Can government entities, such as towns, cities, or states take your private property from you and use it for public purposes?
The Fifth Amendment says in part, “nor shall private property be taken for public use without just compensation.” So as long as you are paid a fair price, the Constitution gives the government the right to forcibly take your property for public use. It's called eminent domain.
Before its recess in June the U.S. Supreme Court interpreted “public use” to also include use by private companies as long as it is part of an economic development initiative by a local government. “Promoting economic development is a traditional and long-accepted function of government,” Justice John Paul Stevens wrote for the majority.
The court ruling has sparked an almost unprecedented backlash from politicians and private citizens alike, across the entire political spectrum. Republicans hate the ruling because they say it endangers property rights. Democrats don’t like it because they say it makes homeowners in poor neighborhoods vulnerable to government land grabs.
Shortly after the ruling, bills were introduced in both the House of Representatives and the Senate that would withhold federal dollars from local development projects if cities use eminent domain to acquire property for economic development purposes. The House passed its version by a wide margin.
Hoosier lawmakers are also considering ways to limit the impact of the ruling. A study committee has been formed, chaired by Rep. Dave Wolkins, R-Winona Lake. “We're gonna try and nip it, nip it early,” said Wolkins.
But while property owners and legislators have blasted the high court’s decision, some mayors and private developers are hailing it. Mishawaka Mayor Jeff Rea praised it as an economic development tool, saying it would help cities to eliminate blighted areas.
Cities generally use eminent domain only as a last resort, even for public projects such as roads and airports. It is unlikely that any mayor would employ the tool with reckless abandon.
In fact, some experts say the Supreme Court ruling actually protects property owners because of the narrow reach of the decision. Others aren’t buying it, however, including former Justice Sandra Day O’Conner who voted in the minority in the 5-4 decision.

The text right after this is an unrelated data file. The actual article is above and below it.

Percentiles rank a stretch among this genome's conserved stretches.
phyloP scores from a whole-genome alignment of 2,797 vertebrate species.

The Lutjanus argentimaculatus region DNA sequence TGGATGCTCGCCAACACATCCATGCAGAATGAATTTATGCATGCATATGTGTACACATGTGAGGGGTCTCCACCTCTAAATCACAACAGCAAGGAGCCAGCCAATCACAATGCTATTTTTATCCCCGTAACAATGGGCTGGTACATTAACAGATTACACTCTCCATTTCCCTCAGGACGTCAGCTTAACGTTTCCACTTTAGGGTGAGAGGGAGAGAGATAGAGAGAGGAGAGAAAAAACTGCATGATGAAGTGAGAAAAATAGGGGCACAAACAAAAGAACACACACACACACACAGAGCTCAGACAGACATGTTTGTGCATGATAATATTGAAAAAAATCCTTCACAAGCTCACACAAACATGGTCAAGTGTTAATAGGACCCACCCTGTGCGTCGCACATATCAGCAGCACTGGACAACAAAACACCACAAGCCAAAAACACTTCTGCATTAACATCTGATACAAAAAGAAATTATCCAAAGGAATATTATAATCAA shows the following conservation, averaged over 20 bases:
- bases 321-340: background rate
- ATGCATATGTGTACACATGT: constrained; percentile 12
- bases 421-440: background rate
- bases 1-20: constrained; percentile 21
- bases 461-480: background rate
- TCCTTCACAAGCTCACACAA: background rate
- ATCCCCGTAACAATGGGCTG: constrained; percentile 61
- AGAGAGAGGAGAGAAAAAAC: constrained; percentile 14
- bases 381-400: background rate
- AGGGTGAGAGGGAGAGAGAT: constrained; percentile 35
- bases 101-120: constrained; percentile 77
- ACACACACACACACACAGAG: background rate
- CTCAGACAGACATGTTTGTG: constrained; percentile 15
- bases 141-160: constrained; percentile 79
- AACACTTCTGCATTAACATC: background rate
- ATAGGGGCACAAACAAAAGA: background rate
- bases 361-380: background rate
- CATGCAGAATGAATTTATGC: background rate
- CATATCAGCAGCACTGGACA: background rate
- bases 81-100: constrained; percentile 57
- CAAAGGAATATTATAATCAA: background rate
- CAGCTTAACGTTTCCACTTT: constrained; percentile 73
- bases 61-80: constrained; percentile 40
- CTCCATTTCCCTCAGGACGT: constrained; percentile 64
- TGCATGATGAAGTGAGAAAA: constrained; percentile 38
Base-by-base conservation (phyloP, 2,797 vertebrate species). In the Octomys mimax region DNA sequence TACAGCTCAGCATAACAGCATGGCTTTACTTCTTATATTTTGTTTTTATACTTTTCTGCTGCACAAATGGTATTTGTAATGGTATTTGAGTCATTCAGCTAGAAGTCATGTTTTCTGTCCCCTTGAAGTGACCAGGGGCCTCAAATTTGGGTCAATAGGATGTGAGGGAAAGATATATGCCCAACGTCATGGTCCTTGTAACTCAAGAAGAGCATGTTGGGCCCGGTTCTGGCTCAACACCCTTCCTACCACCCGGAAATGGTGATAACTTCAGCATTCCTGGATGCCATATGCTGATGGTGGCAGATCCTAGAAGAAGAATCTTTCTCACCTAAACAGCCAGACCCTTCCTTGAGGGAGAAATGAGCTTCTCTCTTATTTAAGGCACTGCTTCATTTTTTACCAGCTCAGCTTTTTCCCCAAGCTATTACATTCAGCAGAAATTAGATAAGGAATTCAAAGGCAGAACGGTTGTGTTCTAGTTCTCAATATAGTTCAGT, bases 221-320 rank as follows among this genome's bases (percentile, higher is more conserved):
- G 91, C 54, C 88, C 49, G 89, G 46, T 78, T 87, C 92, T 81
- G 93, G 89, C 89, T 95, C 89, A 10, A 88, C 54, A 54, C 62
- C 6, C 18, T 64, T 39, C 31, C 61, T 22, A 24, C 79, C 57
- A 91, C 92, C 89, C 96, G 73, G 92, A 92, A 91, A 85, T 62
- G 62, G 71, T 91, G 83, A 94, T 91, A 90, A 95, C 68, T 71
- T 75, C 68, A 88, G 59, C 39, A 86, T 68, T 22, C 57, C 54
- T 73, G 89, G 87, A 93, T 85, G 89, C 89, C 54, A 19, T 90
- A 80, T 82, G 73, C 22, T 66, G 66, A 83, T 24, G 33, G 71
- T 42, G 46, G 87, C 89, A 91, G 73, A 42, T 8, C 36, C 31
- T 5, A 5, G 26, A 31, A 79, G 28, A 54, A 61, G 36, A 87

In Indiana, projects such as the I-69 extension project and the new Colts stadium could be affected by any change in the eminent domain law. Wolkins wants to go beyond prohibiting local governments from using eminent domain for private economic development projects; he also wants local authorities to pay 150 percent or more of the appraised value of any property acquired through eminent domain.
Such a requirement would, of course, add substantially to the cost of public works projects and may cause some to be canceled entirely.
Eminent domain was used much more frequently in the 1960s, especially in inner city areas to help wipe out urban blight. Ironically, there hasn’t been any widespread abuse of the procedure since then.
If used properly and with due caution, eminent domain can be an invaluable tool for economic progress. It is constitutional, and it’s absolutely essential for certain types of public projects such as roads and highways.
Local governments have a vested interest in economic development projects. They are for the public good. Cities must weigh what is best for the public in general against what is best for the individual and make decisions accordingly.
But it is also incumbent upon local officials not to yield to temptation to abuse their power. Forcing the transfer of private property from an individual to a commercial developer should only be done when there is a proven public need. But that option should not be taken completely off the table by lawmakers.